With the Covid-19 pandemic threatening a frightening death toll among the most vulnerable sections of the world population, it might seem a little crass to be writing about the economy. However, it is vital for our continued health that we find ways to continue to access what we need in a society where much of ‘business-as-usual’ is going to be off the table for at least the next few months, and possibly a year or more, and when a significant global recession is almost a certainty.
The vital practice of social distancing is our best chance to prevent the virus from laying waste to our societies – which it will if it overwhelms the capacity of the public health services – so we do all need to implement whatever version seems ethical and appropriate to us in these strange and difficult times.
As we go through the conversations with family and colleagues about the new ways we will have to arrange our lives to minimise the impact of the virus, we will of course be putting avoidance of sickness and risk to life at the top of the agenda. But as we do this, the realisation keeps popping up, in many ways, that these required changes will spell significant difficulty for many businesses, and thus for many people’s capacity to earn a living and to access needed goods and services.
As cafes, pubs, restaurants, galleries, theaters, museums close their doors – many for good – the knock-on effects will make many other businesses non-viable in short order.
A global recession is coming – and the effects will be experienced locally – not through statistics, but through job losses and reduced availability of goods and services. The most immediate way in which these effects will be felt will be through a combination of scarce money and higher prices.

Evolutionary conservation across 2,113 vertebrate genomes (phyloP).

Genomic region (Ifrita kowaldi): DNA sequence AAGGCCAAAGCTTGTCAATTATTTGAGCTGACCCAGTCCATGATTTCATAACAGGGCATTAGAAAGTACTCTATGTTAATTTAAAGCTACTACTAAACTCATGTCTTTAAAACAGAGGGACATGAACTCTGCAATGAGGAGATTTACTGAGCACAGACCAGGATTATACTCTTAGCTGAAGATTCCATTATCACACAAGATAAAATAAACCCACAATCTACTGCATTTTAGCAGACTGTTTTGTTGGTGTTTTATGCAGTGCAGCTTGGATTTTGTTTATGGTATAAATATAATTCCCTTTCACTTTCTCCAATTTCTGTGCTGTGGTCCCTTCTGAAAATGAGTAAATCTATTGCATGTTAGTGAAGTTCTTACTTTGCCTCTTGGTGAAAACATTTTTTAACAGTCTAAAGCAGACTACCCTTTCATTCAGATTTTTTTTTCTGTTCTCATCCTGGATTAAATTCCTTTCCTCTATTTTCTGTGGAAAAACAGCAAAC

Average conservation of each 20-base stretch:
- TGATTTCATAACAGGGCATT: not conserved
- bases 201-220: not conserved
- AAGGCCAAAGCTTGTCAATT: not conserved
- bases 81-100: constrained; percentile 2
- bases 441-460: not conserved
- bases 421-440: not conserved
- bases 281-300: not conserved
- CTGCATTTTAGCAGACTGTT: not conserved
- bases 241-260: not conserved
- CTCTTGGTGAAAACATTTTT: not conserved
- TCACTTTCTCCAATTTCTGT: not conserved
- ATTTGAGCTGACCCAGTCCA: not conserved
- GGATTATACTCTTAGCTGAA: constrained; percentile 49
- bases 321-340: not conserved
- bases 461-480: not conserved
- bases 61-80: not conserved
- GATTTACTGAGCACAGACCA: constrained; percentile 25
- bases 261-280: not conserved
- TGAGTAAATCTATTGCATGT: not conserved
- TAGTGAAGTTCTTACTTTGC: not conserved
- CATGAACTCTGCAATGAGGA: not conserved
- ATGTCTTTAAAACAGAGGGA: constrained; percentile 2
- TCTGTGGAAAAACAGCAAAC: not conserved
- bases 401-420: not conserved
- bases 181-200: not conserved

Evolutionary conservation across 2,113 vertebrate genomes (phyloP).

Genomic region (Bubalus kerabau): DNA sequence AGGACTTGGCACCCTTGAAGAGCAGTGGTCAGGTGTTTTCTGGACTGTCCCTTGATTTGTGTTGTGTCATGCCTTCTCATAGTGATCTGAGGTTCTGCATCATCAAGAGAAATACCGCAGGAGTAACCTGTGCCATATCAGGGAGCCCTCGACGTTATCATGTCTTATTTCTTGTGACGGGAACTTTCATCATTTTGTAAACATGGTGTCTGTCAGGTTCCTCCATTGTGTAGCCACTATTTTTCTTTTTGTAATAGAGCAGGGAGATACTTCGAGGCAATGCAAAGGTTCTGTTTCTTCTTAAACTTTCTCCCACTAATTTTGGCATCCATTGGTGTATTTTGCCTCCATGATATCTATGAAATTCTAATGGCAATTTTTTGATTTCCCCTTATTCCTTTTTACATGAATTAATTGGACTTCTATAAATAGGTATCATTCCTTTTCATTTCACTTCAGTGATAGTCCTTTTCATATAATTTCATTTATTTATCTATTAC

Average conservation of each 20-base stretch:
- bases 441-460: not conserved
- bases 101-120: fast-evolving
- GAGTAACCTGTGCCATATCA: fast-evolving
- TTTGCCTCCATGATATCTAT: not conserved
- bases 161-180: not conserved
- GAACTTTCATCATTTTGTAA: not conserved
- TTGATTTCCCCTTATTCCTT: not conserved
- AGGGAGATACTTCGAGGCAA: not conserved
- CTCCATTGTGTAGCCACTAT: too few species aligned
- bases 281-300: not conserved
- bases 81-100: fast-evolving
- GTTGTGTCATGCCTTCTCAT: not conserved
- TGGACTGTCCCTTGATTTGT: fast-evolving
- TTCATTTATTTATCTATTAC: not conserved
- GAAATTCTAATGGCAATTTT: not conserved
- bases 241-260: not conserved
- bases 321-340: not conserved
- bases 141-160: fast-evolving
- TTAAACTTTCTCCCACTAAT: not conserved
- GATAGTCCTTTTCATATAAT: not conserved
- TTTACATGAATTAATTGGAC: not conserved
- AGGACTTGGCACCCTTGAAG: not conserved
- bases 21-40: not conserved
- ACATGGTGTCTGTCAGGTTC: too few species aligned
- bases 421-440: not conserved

But there’s something strange about this picture. Because the damage done by the virus is rather specific – fewer available workers and increased distribution costs. The machinery, land, roads, computers and all the other resources that make production possible are still all there, and people still have all the same wants. Despite the pandemic, there will still be plenty of willing workers, all the resources, and all the need.
What will prolong the crisis beyond the health emergency will be an entirely artificial condition – a scarcity of the made-up tokens generally known as money. A widespread experience of lack of money to buy stuff with is the main driver of any recession – and will be what turns this healthcare crisis into an economic disaster…
If we let it.
But we really don’t need to.
One approach being actively discussed is the idea of ‘helicopter money’ – literally printing money and handing some out to every citizen. This is a version of the bank rescue project after 2008 – except that the help would be spread throughout the population. The problem here is that it will probably not be enough. In the UK, £1,000 per person as a one-off would cost £70Bn. And just doing that once is unlikely to make much of a difference. Doing it monthly (some kind of Universal Basic Income) would probably make a difference – but the chances of any government making that scale of commitment seem vanishingly small for a radical policy proposal like UBI.